Indonesia has drafted a new competition law that contains heavier fines for businesses convicted of competition, more enforcement power for the competition authority and the introduction of a leniency programme. While the regulator has been struggling to get the law to parliament for a number of years, it is now thought to have enough support to be to be passed later this year.
Features of the new law
The draft law on Prohibition of Monopoly Practices and Unfair Business Competition:
- Extends the definition of enterprise to foreign businesses outside of Indonesia, particularly digital businesses such as e-commerce, e-payments and online platforms
- Increases fines for businesses convicted of unfair practice, ranging from 5% to 30% of sales value through violation period. There is no maximum penalty for fines, whereas the existing law sets the maximum amount at $1.88 million.
- Outlines leniency programme to target cartels
- Provides for pre-transaction merger clearance instead of post-merger notification
The new law will also give the Business Competition Supervisory Commission (KPPU) more authority in investigations, including getting support from the police to summon witnesses. Individuals who fail to cooperate in the investigation process could be sent to jail for up to six months.
“The introduction of a leniency programme, beefed up enforcement powers, a pre-transaction merger clearance regime and increased penalties will no doubt help to focus minds on compliance, “says Ben Clanchy, foreign counsel at Makarim & Taira S. “The KPPU has had for some time focused on the food, health, energy, infrastructure and banking sectors with more than 60% of cases being bid-rigging cases and 25% cartel cases.”
“The current competition law was passed in 1999 and became effective in 2000, which means it has been in effect for almost 18 years,” Rusmaini Lenggogeni, managing partner of SSEK Legal Consultants.
Tips for businesses
Businesses can prepare for the new legislation in a number of ways. Observers point to a few common mishaps they’ve come across, including lack of staff training and coordination with overseas head offices on pricing and marketing efforts.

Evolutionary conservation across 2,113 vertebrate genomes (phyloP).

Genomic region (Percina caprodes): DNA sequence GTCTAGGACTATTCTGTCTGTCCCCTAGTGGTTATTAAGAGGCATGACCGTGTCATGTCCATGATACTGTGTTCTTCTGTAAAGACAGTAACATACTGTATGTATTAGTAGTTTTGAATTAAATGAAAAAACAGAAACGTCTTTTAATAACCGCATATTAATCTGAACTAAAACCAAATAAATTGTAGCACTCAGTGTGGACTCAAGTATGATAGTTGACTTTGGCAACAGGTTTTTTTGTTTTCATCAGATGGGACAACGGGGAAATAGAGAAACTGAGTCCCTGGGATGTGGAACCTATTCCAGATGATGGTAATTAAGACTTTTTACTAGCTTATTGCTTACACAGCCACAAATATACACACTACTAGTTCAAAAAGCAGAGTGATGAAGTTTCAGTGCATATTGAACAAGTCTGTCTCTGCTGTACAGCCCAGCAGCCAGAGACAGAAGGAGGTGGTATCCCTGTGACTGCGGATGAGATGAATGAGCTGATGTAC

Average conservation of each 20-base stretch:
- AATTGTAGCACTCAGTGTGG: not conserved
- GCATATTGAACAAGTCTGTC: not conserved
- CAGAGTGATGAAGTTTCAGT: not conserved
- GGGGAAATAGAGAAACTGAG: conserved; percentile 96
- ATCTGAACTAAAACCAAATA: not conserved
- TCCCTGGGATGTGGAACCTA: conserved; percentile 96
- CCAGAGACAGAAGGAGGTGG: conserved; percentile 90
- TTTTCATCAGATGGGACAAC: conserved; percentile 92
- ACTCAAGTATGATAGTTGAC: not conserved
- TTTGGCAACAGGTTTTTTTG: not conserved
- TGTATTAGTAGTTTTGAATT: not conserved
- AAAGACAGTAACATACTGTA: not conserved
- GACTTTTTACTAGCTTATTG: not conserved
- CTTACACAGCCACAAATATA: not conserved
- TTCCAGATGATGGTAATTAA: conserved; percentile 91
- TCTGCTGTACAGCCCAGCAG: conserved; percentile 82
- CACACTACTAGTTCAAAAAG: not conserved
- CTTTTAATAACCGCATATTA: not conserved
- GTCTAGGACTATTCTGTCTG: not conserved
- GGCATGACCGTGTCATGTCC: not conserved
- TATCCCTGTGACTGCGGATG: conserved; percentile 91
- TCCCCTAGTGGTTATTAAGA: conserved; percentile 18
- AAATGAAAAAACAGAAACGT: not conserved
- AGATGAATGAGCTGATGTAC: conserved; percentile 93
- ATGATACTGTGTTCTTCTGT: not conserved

“It is important to conduct a thorough review of business practices and conduct training, particularly for sales teams,” says Clanchy. “The application of a leniency programme will blow apart existing cosy practices between competitors that would most likely fall under one or more of the cartel prohibitions in the law and could spark a frenzy of litigation. Local sales teams are often not aware of the prohibition on or the seriousness of pricing and marketing coordination with competitors and head offices overseas are often not aware of the practices their local subsidiaries are engaged in.”
Though the change to the law may increase compliance, the KPPU will need more resources to handle cases efficiently. “The regulator struggles to deal with its merger clearance caseload already,” says Clanchy. “The slow timeframes are grudgingly tolerated by the business community currently because it is post-transaction. It will no longer be possible to maintain the status quo when they move to a pre-clearance regime.”
“The KPPU needs to swiftly prepare and ready itself for the implementation of the amendment to the competition law,” says Lenggogeni. “This means producing the necessary implementing regulations.”
Indonesia’s new, modernised competition law will bring it in line with international standards, but the competition authority will need to ensure that it is equipped with resources and clear guidelines for the law’s successful implementation.